That's Some FBI Budget Request!
By Lee Russ
Thursday, April 03, 2008 at 07:24 PM
Did you catch the amount that the FBI has reuested in its budget for fiscal 2009? That info was kind of buried in news reports about how the House Appropriations Committee was tough on Director Mueller in the hearings earlier this week.The FBI has requested $7.1 billion dollars. Read it again--$7.1 billion. That $7.1 billion is a mere 417% of the FBI's 1990 budget. It also works out to $23.67 for every one of the US's 300,000,000 citizens. If you restrict the analysis to adults of working age, it's obviously much worse. If you assume 130,000,000 in the workforce, the $7.1 billion is $54.62 for every working American.
And it is many, many times the amount employed for the program giving the elderly poor in the poorest parts of America a box of groceries every so often, a program that the Bush admin keeps trying to cut. Even the amount of the increase over last year's appropriation, some $455 million, is many times more than the annual amount required for the poverty program.
It's all just a question of priorities, I guess. The food for the neediest elderly just keeps a few hundred thousand people better fed and more healthy. The $7.1 billion for the FBI gives that agency plenty of resources to keep listening in on, and watching over, anybody who doesn't toe the official line about Iraq, terrorism, and God knows what else. In fact, according to Government Executive magazine:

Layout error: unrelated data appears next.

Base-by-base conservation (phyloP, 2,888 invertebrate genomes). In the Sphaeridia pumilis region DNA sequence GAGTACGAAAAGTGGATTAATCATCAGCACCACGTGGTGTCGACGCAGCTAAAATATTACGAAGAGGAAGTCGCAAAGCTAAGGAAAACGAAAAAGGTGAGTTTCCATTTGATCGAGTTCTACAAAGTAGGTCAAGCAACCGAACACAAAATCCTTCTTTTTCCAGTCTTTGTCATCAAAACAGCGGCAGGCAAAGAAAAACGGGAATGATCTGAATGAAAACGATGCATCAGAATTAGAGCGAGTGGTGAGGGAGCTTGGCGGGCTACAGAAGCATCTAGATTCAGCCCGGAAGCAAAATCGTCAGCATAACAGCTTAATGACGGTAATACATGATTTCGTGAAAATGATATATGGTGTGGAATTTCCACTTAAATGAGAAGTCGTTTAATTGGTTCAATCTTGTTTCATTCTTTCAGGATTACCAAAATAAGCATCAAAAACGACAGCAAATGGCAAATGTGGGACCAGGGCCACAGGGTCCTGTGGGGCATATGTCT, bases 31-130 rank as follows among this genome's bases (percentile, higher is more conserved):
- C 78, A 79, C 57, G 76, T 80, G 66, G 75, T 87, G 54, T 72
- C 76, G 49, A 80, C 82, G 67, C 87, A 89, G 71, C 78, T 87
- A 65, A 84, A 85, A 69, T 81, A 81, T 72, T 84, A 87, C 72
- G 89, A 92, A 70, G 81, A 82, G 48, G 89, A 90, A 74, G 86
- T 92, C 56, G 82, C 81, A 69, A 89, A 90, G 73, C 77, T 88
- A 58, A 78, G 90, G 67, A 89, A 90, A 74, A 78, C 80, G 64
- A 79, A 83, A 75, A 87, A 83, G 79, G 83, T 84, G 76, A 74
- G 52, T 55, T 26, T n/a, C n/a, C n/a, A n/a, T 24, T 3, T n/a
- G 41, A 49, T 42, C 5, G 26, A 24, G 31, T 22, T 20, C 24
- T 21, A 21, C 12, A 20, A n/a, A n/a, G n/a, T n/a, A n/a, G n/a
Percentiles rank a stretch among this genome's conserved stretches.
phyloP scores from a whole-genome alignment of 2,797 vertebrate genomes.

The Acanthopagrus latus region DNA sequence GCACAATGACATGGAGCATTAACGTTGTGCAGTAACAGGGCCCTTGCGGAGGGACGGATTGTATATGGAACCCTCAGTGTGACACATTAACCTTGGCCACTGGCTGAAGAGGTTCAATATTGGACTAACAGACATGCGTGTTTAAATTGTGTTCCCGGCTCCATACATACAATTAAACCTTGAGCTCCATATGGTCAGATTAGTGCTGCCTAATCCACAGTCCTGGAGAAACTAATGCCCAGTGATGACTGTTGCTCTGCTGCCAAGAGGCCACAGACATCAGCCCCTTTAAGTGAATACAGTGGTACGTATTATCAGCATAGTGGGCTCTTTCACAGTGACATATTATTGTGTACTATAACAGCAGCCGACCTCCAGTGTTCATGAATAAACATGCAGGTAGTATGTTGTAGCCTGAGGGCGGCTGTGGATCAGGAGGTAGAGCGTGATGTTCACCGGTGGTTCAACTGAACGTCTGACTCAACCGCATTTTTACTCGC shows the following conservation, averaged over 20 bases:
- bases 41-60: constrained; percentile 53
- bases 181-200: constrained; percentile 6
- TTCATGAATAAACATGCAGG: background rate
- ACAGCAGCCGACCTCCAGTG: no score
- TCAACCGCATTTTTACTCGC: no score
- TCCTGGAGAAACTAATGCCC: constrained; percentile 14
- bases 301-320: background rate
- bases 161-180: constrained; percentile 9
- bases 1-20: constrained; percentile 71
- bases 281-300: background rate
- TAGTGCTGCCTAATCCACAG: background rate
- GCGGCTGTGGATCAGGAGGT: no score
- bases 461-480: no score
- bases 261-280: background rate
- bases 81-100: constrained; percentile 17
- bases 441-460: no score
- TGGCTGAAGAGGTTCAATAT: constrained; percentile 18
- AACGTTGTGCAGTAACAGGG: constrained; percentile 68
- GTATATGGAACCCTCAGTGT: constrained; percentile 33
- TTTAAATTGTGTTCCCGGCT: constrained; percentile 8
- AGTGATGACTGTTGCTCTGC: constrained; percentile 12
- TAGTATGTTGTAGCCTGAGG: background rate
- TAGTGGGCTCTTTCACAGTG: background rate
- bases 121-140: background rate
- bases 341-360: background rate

House Appropriations Committee Chairman David Obey, D-Wisc., wagged a finger at FBI Director Robert Mueller Tuesday, expressing concern with "numerous occasions on which money has been wasted and authority has been abused" at the agency, whose budget has been doubled by the panel since 2001.So what do you think: Does the FBI need more money in part because it needs to keep devoting resources to prevent its own running amok, or are its efforts at minimizing the amok going to result in the need for less money?
He singled out the recent controversy over the FBI's improper use of national security letters as a prime example. Those administrative subpoenas, which allow agents to analyze telephone, computer and bank records without warrants, have been the subject of two Justice Department inspector general investigations and hearings in the House and Senate.
Mueller said he was very aware of congressional concerns about the abuses and said internal mechanisms are in place "to minimize the chance of future lapses." Inspector General Glenn Fine's most recent report, which was released last month, cited progress on the matter over the past year. Mueller told the House Commerce-Justice-Science Appropriations Subcommittee during his testimony on the FBI's fiscal 2009 budget request that "we're on track to make sure this does not happen again."
Hey, hey, hey, now wait a second, Lee! You know damned well that running a police state takes some operating cash, right?